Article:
27 August 2008

Joint Task Force - East prepares for continual presence in Romania, Bulgaria

"We need and appreciate the efforts of NATO countries like Bulgaria that are committed to freedom and democracy. Bulgarian Soldiers in Iraq and Afghanistan have shown great professionalism, dedication, and skill. Thanks to our Defense Cooperation Agreement, American Soldiers will train shoulder-to-shoulder with Bulgarian Soldiers on Bulgarian bases to improve our ability to fight common enemies while making our own two countries stronger friends and allies."

- U.S. Ambassador to Bulgaria John R. Beyrle

The Russian army marched into South Ossetia, Georgia just as most of the 1000 U.S. troops participating in a joint training exercise called Immediate Response 2008 had left that country. The exercise involved soldiers from Georgia, Ukraine, Azerbaijan, and Armenia.

Meanwhile, on the other side of the Black Sea, another group of about 1000 U.S. troops and civilians had arrived in late July to take part in a two-month exercise preparing for future, larger deployments to Romania and neighboring Bulgaria.

Aboard a C-130 en route to Bulgaria from Germany.

Some of you know my fellow SA Germany volunteer Jessica (seen, for example, in the top photo here). That's her husband Mike towards the back of this photo on the right. He's the only one awake and reading ;-)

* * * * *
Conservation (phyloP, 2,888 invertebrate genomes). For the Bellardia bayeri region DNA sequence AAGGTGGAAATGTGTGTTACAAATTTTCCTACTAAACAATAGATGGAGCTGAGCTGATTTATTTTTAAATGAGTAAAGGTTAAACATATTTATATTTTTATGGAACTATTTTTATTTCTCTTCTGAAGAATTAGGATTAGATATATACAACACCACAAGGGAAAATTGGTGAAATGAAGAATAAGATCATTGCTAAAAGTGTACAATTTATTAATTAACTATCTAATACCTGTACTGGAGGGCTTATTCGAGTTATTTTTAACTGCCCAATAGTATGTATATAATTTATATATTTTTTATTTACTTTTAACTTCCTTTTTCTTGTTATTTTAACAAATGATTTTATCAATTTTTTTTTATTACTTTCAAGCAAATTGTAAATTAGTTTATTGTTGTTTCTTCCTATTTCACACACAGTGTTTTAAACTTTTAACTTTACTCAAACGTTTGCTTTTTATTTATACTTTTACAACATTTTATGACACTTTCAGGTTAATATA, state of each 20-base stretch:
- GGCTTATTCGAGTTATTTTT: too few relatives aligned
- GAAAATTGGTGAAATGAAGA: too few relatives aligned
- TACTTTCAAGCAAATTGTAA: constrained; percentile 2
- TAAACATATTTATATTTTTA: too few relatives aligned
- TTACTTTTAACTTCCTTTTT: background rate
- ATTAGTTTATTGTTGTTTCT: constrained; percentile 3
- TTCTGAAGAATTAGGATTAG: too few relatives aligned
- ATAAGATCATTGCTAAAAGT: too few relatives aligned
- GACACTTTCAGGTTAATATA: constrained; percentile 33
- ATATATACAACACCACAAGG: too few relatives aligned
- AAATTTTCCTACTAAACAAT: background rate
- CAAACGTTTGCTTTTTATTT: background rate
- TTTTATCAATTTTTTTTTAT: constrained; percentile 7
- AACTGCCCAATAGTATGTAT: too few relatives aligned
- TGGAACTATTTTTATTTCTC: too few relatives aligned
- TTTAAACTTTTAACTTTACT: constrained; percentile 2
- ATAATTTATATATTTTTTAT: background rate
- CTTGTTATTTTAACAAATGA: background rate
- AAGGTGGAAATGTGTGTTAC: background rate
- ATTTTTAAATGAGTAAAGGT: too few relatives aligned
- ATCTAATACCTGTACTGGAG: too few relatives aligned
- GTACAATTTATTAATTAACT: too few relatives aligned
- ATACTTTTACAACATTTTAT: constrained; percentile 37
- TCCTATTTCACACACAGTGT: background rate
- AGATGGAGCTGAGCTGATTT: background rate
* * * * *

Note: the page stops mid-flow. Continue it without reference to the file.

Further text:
Joint training exercises have been carried out in Romania and Bulgaria since the fall of the Soviet Union. But ten-year agreements signed in 2005 and 2006 allow for larger-scale deployments and a continual presence in both countries.

The agreements also permit the United States to refuel aircraft, preposition materiel, and launch military operations from the Bulgarian and Romanian installations.

JTF - East headquarters will be based in Romania and staffed by Soldiers from USAREUR headquarters and the 1st AD out of Germany, the Southern European Task Force out of Italy, as well as Navy Seabees, U.S. airmen and Romanian and Bulgarian troops.

There are about seven installations within the 2 countries available to the U.S. military, including the Babadag Training Area in Romania and Novo Selo Training Area in Bulgaria.

The range.

The current aid station and living quarters at the installation near Sliven, Bulgaria will likely be replaced with permanent structures after the current exercise.

When JTF-East reaches its fully operational level, brigades of 3000 - 4000 U.S. troops will begin rotating into the sites for six-month tours.

The current 2-month deployment involves the usual live-fire exercises with individual and crew-served weapons, situational training and other soldiering skills together with Romanian and Bulgarian counterparts.

It also involves medical training, in which Jessica's husband Mike is participating.

CPT Mike McDonald, an ER doctor at Landstuhl hospital, trains Bulgarian military health care professionals with the help of an interpreter.

Base alignments in Germany have resulted in closures of a couple of Army clinics. Some of the medical equipment and supplies no longer needed because of those closures has been sent to the Bulgarians, for which they're very grateful.

Later, training on medevac procedures.

In the future, troops from multiple nations could train jointly here, as during the recent Immediate Response exercise in Georgia. Or, U.S. troops stationed here could rotate to Georgia and the Ukraine for shorter training missions there.

Sources: S&S, JTF - East. Courtesy photos.

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